Peru and the TPP

With the global market as prominent as it is, any major global trading agreement is something to research and understand. The TPP, or Trans-Pacific Partnership, is one of the bigger agreements made in recent history, and one of the major players in this agreement is Peru. What part does Peru play and what are some of the benefits they will get from being a member of this agreement? The article “The TPP will give Peru direct access to markets such as Australia and New Zealand” (http://www.amcham.org.pe/publicaciones/articulos.php?art=3) touches on these questions and dives into their respective answers. Three of the main takeaways with respect to Peru are shown below:

  1. “Peru will see its exports increase by $3.2 billion by 2025, once the TPP is finalized.
  2. Peru will now have access to Australia, New Zealand, Malaysia, and Vietnam and their corresponding markets.
  3. “Many of the benefits will be seen in non-traditional sectors, such as agricultural exports”

With the TPP being such a talking point, especially now during the Presidential debates, it will be interesting to monitor the progress of this agreement, and how Peru actually benefits from being part of this free trade agreement. Will the benefits be the same as this article predicts? Only time will tell.

Mexico Reaping Rewards from the TPP

In the article “American Jobs Leaving for Mexico – Ford Motors Just Showed Us What the TPP Will Do to the US Economy” (http://www.dcclothesline.com/2016/02/11/american-jobs-leaving-for-mexico-ford-motors-just-showed-us-what-the-tpp-will-do-to-the-us-economy/) , a recent announcement from Ford Motors is discussed due to the TPP, as well as other future actions that TPP may cause. Per the article Ford Motor Company recently announced plans to manufacture 500,000 vehicles at a new facility in Mexico. This announcement comes at the heels of a similar announcement by General Motors, who announced a $5 billion investment to double its productions capacity in Mexico by the year 2018. Is this caused directly by the TPP? “While the TPP has been touted by politicians as an extraordinary benefit to the US, Mexico’s labor costs will instead help that country’s economy reap the rewards, already evidencing the enormous trade deal’s similarities to NAFTA(the North American Free Trade Agreement), which many have come to view as a disaster for the US”. According to the article, Ford’s announcement comes after negotiations by the United Auto Workers union for more expensive labor contracts. Incidentally, hourly rates in the US are already around five times greater than those in Mexico, and are expected to expand further in the future. Will this trend continue with other auto manufacturing companies? Will it extend to other manufacturing industries as well?

New Zealand and the TPP

In the article “TPP – What You Need To Know” (http://www.radionz.co.nz/news/top/295574/tpp-what-you-need-to-know) , a brief overview of the TPP and its potential benefits to New Zealand are given. What is the TPP agreement again? Per the article it is set as a “set of trade and investment negotiations among 12 Asia-Pacific countries to cut tariffs, improve access to markets, and set common ground on labor and environmental standards and intellectual property protections. Specific to New Zealand, what are the biggest benefits? Citing the article, “agricultural tariffs either disappear of fall sharply, particularly in the heavily protected but lucrative US and Japanese markets”. It is estimated that the elimination of tariffs will save exporters $274 million a year once TPP has been adopted and implemented. With such great financial benefits, what are the possible downsides of the agreement? Some people theorize that the TPP will result in higher prices for medicine, recordings, books, and “other products affected by longer copyright periods”. Likewise, critics say that the TPP will benefit the large corporation, not the consumer. Which is correct? Which will benefit New Zealand more as a whole?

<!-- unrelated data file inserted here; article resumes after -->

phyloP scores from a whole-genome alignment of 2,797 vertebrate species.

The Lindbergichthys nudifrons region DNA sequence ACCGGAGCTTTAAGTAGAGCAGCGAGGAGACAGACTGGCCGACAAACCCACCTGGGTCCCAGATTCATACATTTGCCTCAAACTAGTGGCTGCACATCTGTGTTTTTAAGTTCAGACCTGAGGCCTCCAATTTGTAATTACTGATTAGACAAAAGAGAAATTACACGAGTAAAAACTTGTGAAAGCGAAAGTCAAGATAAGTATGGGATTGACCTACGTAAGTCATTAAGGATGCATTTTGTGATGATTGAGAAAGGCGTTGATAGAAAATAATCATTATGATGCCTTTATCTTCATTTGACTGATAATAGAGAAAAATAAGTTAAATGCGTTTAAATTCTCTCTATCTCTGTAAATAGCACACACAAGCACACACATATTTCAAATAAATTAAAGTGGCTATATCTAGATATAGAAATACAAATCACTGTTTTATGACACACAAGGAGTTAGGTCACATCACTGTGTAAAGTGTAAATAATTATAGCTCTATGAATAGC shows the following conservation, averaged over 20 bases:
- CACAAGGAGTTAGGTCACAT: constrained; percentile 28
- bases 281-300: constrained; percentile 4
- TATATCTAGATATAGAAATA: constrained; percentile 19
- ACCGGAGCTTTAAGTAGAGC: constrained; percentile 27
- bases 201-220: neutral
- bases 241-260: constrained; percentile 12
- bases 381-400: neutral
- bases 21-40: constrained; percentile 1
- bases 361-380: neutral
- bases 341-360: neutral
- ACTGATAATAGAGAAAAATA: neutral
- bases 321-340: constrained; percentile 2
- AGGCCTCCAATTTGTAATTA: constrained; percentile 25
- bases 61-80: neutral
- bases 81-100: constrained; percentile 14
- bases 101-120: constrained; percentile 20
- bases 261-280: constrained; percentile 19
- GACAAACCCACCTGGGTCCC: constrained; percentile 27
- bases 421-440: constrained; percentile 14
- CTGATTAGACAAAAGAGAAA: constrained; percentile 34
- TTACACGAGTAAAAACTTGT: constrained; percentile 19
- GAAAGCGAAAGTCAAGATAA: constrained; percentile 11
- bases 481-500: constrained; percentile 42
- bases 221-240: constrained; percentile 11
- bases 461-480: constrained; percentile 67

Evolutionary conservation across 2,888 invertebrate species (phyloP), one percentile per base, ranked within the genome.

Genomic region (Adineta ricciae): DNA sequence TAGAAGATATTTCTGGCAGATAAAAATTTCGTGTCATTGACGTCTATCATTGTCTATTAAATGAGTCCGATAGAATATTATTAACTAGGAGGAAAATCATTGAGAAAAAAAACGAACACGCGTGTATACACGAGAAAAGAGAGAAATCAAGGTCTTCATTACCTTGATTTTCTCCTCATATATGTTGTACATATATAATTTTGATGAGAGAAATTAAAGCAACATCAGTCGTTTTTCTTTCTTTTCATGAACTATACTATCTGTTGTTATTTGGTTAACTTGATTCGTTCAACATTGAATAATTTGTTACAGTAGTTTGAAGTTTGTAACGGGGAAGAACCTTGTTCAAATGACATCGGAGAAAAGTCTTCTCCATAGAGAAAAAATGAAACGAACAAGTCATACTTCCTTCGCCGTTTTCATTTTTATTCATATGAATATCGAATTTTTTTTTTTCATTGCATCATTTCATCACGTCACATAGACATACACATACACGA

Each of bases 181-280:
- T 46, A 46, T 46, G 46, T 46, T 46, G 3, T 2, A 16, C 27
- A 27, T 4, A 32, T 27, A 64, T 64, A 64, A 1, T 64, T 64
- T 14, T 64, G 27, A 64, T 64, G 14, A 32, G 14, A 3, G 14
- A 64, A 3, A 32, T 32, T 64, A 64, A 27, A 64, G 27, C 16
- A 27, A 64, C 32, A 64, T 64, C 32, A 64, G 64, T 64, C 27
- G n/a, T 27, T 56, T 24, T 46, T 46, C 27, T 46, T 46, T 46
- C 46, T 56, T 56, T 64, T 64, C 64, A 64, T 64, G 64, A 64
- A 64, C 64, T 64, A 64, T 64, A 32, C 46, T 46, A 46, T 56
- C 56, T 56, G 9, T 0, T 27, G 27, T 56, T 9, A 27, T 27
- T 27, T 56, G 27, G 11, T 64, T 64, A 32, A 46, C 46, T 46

Mexico, Renewable Energy, and the TPP

With the emergence of the Trans-Pacific Partnership, or TPP, there has been both criticism and applause at the new reform and its current endeavors. The article, “The Future of Renewable Energy to TPP Countries” (https://www.commerce.gov/news/blog/2016/01/future-renewable-energy-tpp-countries) highlights one of the potential positive results from adopting the TPP. As stated in the article, “The renewable energy industry remains one of the most dynamic, fast-changing and transformative sectors of the global economy”. Per the article, it is estimated that 60% of “new generating capacity installed” over the next 25 years will be attributed to renewables. This estimation, if proven correct, could result in major economic successes for the TPP-participating countries, one of which is Mexico. While energy reforms make “projecting renewable energy exports to Mexico” difficult, it is potentially the most lucrative future prospect for US renewable energy exports. Currently, wind projects play a major role in the clean energy buildup within Mexico, they lack the full wind supply chain. Due to this, US suppliers are “well positioned to participate in this future growth”. Would it be more beneficial for Mexico to form export agreements with the US, or construct their own wind supply chain? Will labor rights end up playing an issue within this partnership?